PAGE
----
Sep 12, 2017 | By Benedict

Today’s 3D printing roundup includes news from Belgium, where chemicals company Solvay has announced plans to produce PEKK polymers for 3D printing in the US. Elsewhere, Germany’s Verbatim has a new TPEE material, while Robo 3D is raising money for a 3D printer pre-order pipeline.

Solvay to produce NovaSpire PEKK 3D printing material for aerospace industry

We’re starting today’s roundup in Belgium, where chemicals specialist Solvay said on Monday that it plans to start producing polymers for aerospace and 3D printing. In particular, the company says it will start producing polyetherketoneketone polymers, or PEKK, in the United States early next year.

PEKK will be used for 3D printing in the aerospace industry, as well as in other areas, and Solvay’s product could be on the market by the first quarter of 2018. The material will be produced in Augusta, Georgia, under the brand name NovaSpire.

"This new capacity will address fast-growing demand for thermoplastic composites and 3D printing components in aerospace and in other markets," said Roger Kearns, member of Solvay's executive committee.

Solvay has experience combining aerospace and additive manufacturing, having contributed products to an Oxford Performance Materials project for Boeing earlier this year.


Verbatim unveils flexible PRIMALLOY 3D printing material in black

Solvay isn’t the only company announcing material news this week, with Germany’s Verbatim simultaneously announcing the release of its flexible black PRIMALLOY 3D printing material, a new color option for PRIMALLOY customers.

PRIMALLOY, developed by Verbatim and parent company Mitsubishi Chemical, is a thermoplastic ester elastomer (TPEE) that purportedly delivers improved flexibility and rubber elasticity compared to standard TPE materials.

Verbatim says the 3D printing material provides high-performance characteristics “in terms of mechanical strength and resistance to oil, base, solvents, chemicals, flex fatigue, and heat.” The material also offers low-temperature properties and is suitable for outdoor applications thanks to its high level of hardness stability across a wide temperature range.

“Customers have been pushing us to launch a black version of our popular PRIMALLOY material, and here it is,” enthused Shigeyuki Furomoto, Manager, Global CEO office, Mitsubishi Chemical Media. “We expect good demand for it as most applications where a flexible material is needed, such as door or window seals, grips, holders etc. tend to be in black.”


Robo 3D raising $800K investment to meet demand for 3D printer pre-orders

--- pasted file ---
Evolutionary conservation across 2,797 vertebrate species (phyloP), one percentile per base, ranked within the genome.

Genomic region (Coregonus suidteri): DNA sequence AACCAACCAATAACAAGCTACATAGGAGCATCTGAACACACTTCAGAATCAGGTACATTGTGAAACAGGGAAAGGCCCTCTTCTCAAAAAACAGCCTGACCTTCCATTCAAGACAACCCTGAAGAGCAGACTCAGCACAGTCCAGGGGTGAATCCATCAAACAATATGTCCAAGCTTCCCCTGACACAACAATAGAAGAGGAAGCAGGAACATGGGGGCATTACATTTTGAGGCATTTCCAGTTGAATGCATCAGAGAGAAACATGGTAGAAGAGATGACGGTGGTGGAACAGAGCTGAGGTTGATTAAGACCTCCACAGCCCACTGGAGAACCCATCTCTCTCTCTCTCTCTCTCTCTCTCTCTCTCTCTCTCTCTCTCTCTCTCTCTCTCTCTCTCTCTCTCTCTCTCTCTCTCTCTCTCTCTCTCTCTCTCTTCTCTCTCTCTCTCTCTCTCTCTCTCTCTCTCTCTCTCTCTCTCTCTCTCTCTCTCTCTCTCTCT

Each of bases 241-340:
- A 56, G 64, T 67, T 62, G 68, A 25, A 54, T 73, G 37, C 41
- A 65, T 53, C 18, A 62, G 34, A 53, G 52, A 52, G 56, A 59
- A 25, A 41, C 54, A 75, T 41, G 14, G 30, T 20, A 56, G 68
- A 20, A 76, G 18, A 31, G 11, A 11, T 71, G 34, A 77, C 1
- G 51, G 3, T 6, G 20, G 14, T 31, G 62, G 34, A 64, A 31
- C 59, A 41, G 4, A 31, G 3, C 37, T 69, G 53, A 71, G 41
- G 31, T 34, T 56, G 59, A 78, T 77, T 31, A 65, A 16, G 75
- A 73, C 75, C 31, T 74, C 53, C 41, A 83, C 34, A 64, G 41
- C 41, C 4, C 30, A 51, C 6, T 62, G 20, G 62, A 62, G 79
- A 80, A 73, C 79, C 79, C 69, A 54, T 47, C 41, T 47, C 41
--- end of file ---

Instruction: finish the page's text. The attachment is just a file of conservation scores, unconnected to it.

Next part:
Moving away from materials now, and San Diego’s Robo 3D is attempting to raise $800,000 to support additional production runs for its pre-order pipeline of $2 million for the December quarter.

The number of pre-orders has exceeded the company’s expectations, largely thanks to the success of the Robo R2 smart 3D printer. The company says it has never before had more than $2 million in its pre-order pipeline.

The $800,000 capital raising comes with an option to expand that amount by an additional $1 million, subject to shareholder approval, because the pre-orders are still subject to cancellation. Robo 3D is working with Hunter Capital Advisors to raise the funds.

“We are delighted with the fast-paced growth and demand for Robo’s product line up, as evident in the record pipeline of pre-orders and expected growth over the next quarter,” said Robo CEO Ryan Legudi. “This is validation of the high calibre of Robo’s products as well as the Company’s strategic approach to key channel partners over the last six months.”

Robo 3D is also planning to scale up its production capabilities in light of the increased demand for its R2 and C2 3D printers.


Siemens PLM Software partners with Authentise for improved geometric search

Authentise, a Utah-based leader in process automation software for additive manufacturing, has partnered with Siemens PLM Software “to make shape search technology more broadly available to the digital manufacturing industry.”

The partnership embeds Siemens PLM’s shape search technology, Geolus Search, into Authentise’s 3Diax API platform for 3D printing. The module allows users to search for shapes, and is purportedly easy to implement in “custom, integrated workflows that stretch across the digital thread from design to production.”

Authentise says these workflows are useful because knowledge associated with older designs, such as previous production notes, material choices, or intellectual property rights, can be identified based on the geometry rather than keywords.

“We partner with a variety of companies to increase both the breadth and depth of modules on 3Diax,” commented Andre Wegner, CEO of Authentise. “It is great to see that even more established players see an opportunity in working with 3Diax to give those customers pursuing advanced process automation the tools in the format they need.”


Z3DFAB opens first digital production center in Korea

Our last roundup item sees us heading to South Korea, where Z3DFAB, a joint venture between French 3D printing company Z3DLAB and Korean semi-conductor expert HS HI-TECH, has just opened its first digital production center.

The joint venture says it plans to equip its new 10,000-square-meter facility in Dongtan-Myeon with 27 3D printers, and could be operational for “medical certification and production” by the end of 2017. The facility will also contain Korea’s first EOS M290 and EOSTATE MeltPool machines.

Z3DLAB has three key focus areas: design-to-production processes, 3D printed lattice structures, and material innovation processes.



Posted in 3D Printing Application



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